The Ministry of Lands and Natural Resources, through the Minerals Commission, has closed down another company linked to the haulage of the explosives that got detonated at Appiatse in the Prestea-Huni-Valley municipality in the Western Region last Thursday, wiping out an entire community.
JOYDERK Logistics Ltd has been identified as the company that was contracted to haul the explosives.
On the company’s premises at Biahu in the Ahanta West municipality about 3 p.m. yesterday, an official of the commission served officials of JOYDERK the Prohibition Notice or Stop Work Order, directing them to halt every activity within the yard until further notice.
The Western Regional Head of the Inspectorate Unit of the Minerals Commission, Mr Joseph Frimpong, after signing his part, handed over the Prohibition Notice to the Chief Operations Officer, Ms Abigail Ocancy, to post on the premises of Joyderk.
This brings to two the number of companies which have been closed down for now, with Maxam Ghana, a Ghanaian-Spanish joint registered company, being the first to be closed down over the weekend as part of the investigations into the tragedy.
Confirming the closure of JOYDERK to the Daily Graphic, Mr Frimpong said officers of the commission would be at hand to ensure that the company did not continue operations as directed until the investigations had been completed and its fate determined.
“We are issuing the Prohibition Notice to JOYDERK Logistics and directing that the company halt its operations immediately to enable the commission to carry out its investigations. The company’s operations and premises must remain closed until further notice,” he said.
In order to cover every aspect of the investigation, per the law, the commission had to extend the same Prohibition Notice to the company that issued out the truck, Mr Frimpong said.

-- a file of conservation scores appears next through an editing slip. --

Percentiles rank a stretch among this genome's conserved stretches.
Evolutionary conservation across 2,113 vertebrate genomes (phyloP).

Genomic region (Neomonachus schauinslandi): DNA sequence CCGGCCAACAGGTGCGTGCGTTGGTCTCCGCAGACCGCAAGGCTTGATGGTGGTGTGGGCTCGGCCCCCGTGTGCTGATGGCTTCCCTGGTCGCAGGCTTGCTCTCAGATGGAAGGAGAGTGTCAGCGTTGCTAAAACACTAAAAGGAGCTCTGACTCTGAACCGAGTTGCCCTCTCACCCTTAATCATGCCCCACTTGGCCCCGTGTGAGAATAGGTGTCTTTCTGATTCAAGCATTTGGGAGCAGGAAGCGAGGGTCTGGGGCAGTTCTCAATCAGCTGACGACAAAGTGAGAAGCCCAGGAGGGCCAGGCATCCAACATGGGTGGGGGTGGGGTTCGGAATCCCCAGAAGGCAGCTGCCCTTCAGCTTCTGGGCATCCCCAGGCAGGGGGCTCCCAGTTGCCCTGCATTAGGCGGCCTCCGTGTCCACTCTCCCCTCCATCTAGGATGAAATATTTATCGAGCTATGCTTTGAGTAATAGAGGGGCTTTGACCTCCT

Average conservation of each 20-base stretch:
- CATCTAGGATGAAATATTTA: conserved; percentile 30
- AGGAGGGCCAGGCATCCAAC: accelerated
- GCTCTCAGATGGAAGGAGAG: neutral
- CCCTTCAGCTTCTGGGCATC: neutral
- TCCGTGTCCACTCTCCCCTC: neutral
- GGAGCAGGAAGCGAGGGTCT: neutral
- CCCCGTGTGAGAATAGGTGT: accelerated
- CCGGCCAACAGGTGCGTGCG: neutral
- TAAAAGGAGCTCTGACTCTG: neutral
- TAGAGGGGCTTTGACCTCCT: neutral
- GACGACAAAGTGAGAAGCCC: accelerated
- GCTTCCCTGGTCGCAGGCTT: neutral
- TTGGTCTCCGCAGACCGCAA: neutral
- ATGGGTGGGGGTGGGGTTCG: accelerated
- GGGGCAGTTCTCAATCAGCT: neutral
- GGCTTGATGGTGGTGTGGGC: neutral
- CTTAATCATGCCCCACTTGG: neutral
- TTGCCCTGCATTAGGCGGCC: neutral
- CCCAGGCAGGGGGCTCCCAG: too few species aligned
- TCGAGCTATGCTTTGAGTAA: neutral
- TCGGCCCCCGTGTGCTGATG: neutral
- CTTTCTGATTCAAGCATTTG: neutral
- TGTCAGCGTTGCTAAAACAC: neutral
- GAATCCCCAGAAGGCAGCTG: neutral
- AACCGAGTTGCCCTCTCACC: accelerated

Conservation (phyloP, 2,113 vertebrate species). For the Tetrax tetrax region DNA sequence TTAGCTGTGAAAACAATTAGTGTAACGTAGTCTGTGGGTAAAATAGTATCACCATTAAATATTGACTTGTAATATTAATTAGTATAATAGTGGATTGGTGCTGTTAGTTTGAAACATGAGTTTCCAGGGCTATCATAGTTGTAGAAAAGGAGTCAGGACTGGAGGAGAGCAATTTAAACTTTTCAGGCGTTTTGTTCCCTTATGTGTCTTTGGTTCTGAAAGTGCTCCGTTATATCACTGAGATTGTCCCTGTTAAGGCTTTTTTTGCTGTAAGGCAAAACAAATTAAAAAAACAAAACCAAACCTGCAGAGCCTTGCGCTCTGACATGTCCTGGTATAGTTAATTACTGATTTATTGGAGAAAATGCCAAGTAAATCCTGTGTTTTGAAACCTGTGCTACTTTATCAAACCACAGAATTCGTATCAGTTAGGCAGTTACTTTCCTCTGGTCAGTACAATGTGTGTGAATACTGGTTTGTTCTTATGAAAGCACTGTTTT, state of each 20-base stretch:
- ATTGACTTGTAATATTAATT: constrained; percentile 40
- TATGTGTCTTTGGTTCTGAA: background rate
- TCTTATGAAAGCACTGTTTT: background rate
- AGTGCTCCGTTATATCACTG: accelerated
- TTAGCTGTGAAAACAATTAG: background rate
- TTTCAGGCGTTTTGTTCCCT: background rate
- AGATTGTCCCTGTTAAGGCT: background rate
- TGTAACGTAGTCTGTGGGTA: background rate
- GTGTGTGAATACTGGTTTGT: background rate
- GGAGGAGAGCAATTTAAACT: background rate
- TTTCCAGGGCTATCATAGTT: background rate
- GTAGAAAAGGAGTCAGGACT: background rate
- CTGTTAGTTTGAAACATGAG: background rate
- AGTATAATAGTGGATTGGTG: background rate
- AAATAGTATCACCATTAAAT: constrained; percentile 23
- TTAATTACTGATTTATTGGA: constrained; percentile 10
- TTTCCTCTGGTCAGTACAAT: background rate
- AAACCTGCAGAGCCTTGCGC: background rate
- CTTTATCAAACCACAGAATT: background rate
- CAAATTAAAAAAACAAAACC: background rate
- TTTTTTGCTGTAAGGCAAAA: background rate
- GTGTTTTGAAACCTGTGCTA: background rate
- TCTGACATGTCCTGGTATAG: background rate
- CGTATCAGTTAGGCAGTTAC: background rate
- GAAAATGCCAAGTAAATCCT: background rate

He said there were laid down rules on transporting explosives, so after the closure of the company, “we are going to check if the owners of the truck also followed the laid down regulations when it comes to the transportation of such products”.
“By going through the procedure, we are not pronouncing the companies involved and whose operations have been suspended guilty. They are to halt their operations until we issue further directives.
“The investigations are still going on and we would like to assure the nation that no stone will be left unturned in our enquiry to ensure that the outcome is acceptable to all,” he stressed.
“We the mine inspectors at the commission who are professionally trained to work on explosives and any associated issues will do everything possible to make sure that we unravel the circumstances that led to that explosion.
“We are committed to the cause and will do the right thing and put in place the necessary measures to make sure that the country does not experience that again,” Mr Frimpong assured Ghanaians.
Maxam, LI mandates
Last Saturday, the Western Regional Manager of the Minerals Commission, Mr Isaac Mwinbelle, issued and served the Maxam Company within the concession of AngloGold Ashanti Iduapriem Mines with the notice to close down, albeit temporarily.
The action was taken based on Regulation Two (2) of the Minerals and Mining Explosives Regulations, 2012 (LI 2177).
“The shutting down of the company forms part of the Minerals and Mining Regulations LI 2182, which looks at health and safety regulations,” he said.
He said the LI mandated the commission to act where it thought there could be further harm caused as a result of the operation, and the inspector had the authority to close down the site.
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